Peace.

     

    Proof Well Told.

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    We undertake certain roles in life from which there is no return. Being mother is one such. My wife always felt mothered by my mom, but today my wife has similarly stepped to.  She not only mothers our children, she mothers me as well. (Oh, it’s a good thing.) As I said, there are some roles from which there is no return.

    For brand planners these roles are fertile ground. 

    I wonder if you can actually ask a person to accurately share their most important life role?  I suspect you wouldn’t get the cleanest of answers.  “Work is my life.”  “I live to teach.” “Saving lives.”  “My family.” These answers are a bit generic. They even sound like taglines. The planner’s job is to dive in, past the macro, and find the proof. Find examples of the claim. Because this is where the realities lie. Where the behavioral pictures truly emerge.

    Lots of planners talk about truths. And those truths may fill in lines on a brief. But to really understand the truths you must uncovering proof.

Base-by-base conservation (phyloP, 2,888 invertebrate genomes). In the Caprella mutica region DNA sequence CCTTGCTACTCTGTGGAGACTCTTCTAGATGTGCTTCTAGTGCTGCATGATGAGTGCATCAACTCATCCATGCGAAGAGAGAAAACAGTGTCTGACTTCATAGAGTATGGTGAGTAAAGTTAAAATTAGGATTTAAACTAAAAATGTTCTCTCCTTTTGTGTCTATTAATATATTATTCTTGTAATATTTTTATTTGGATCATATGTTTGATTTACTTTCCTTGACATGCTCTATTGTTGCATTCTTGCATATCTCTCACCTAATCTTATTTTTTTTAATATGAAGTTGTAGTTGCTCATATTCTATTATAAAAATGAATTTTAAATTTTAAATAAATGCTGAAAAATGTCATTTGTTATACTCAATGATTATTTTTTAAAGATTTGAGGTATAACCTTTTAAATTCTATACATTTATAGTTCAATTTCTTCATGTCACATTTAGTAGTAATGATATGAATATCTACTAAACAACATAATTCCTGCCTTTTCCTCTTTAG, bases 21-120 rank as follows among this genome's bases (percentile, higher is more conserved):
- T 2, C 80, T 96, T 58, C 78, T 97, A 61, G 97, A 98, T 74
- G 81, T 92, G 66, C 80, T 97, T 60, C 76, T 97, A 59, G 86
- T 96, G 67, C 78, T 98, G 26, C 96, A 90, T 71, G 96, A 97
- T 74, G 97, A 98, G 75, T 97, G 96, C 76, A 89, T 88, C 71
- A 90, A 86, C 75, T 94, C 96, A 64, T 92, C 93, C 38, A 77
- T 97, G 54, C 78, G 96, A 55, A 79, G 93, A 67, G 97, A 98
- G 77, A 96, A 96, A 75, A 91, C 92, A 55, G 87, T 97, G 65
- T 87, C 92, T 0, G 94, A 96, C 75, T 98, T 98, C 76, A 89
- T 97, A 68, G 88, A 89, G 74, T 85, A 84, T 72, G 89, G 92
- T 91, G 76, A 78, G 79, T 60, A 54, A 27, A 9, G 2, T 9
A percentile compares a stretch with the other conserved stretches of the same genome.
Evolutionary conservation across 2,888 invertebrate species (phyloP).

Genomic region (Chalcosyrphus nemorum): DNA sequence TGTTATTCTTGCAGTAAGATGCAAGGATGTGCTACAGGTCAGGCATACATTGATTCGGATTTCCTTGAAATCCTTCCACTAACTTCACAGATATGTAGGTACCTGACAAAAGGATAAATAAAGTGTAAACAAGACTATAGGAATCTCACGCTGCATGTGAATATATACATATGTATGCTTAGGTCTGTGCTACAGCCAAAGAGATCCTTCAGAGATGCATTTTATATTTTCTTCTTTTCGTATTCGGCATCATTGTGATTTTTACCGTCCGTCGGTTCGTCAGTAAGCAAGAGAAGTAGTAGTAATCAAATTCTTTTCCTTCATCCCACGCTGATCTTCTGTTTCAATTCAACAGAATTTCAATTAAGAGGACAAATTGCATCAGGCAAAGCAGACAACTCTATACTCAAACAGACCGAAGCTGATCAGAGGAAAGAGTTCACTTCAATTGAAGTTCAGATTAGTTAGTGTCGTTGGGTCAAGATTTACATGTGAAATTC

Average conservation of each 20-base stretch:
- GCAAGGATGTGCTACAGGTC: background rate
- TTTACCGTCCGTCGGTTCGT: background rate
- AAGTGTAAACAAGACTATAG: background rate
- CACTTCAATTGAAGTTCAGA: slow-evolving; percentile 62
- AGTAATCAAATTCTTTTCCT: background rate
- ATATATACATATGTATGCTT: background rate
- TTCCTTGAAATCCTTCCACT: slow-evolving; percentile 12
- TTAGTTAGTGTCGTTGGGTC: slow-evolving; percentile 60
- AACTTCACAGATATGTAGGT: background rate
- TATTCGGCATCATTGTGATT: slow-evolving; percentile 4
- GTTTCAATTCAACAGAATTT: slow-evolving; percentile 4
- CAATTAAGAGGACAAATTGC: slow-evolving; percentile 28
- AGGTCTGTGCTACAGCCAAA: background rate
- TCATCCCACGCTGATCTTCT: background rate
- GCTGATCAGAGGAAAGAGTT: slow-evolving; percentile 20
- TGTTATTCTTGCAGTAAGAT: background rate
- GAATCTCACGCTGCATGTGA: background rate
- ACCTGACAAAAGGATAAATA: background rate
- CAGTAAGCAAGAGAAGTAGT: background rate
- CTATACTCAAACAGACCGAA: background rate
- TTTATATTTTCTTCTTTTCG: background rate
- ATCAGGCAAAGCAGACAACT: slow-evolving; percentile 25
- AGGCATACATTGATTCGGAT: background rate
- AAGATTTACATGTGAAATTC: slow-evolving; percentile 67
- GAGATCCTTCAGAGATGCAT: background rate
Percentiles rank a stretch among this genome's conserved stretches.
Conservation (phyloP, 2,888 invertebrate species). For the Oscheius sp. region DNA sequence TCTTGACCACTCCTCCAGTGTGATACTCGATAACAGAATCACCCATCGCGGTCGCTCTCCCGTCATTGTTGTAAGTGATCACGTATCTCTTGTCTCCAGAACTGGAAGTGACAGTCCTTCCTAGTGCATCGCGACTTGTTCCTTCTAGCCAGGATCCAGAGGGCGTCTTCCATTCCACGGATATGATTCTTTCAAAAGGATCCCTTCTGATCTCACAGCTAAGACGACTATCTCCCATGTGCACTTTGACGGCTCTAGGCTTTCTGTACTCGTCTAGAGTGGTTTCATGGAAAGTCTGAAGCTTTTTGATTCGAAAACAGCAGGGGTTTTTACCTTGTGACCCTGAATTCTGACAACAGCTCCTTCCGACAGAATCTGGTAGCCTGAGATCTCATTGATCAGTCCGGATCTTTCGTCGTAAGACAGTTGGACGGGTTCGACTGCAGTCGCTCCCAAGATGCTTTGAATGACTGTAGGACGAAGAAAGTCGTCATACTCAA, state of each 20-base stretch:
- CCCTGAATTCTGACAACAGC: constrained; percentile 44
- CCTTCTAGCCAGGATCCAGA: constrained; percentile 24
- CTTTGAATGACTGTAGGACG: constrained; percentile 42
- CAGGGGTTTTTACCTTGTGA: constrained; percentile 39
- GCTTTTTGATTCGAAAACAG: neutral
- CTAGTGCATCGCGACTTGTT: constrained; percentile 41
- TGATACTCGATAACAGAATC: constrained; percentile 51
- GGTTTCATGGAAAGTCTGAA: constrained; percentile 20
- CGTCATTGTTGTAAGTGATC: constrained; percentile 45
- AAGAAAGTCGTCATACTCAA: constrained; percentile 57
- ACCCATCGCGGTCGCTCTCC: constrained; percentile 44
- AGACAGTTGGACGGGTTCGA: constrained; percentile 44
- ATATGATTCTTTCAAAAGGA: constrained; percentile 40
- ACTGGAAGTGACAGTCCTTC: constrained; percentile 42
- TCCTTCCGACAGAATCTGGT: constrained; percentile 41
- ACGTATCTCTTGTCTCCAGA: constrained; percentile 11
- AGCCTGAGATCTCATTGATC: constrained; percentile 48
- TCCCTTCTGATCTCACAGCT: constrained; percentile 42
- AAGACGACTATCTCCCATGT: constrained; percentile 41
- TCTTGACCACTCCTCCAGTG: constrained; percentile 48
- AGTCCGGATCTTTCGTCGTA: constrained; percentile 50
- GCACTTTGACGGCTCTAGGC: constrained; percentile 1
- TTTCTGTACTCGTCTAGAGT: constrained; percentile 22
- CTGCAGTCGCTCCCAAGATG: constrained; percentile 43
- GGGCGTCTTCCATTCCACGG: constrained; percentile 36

McCann-Erickson’s tagline is “Truth Well Told.” It’s the best agency line in the business. It should be “Proof Well Told.”

    Peace.

     

    All Claim, No Proof.

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    Marketing communications is 80 claim and 20 percent proof. Read a print ad. Watch a TV commercial. Listen to a radio spot. The lion’s share of the communication tells consumers what the seller wants them to believe. If you just learned the claims by rote the marketer would be happy. The reason to believe the claims — or the logic — is often absent. Maybe a crumb here and there. Hence, consumers lack the ability to explain the claim. All claim, no proof.

    By some accounts North Shore University Hospital is the best hospital on Long Island, a large land mass next to NYC with 3.5 million residents.  Many believe the best hospital claim. Ask them why it’s the best and they are likely tongue-tied. Umm. Well. Because.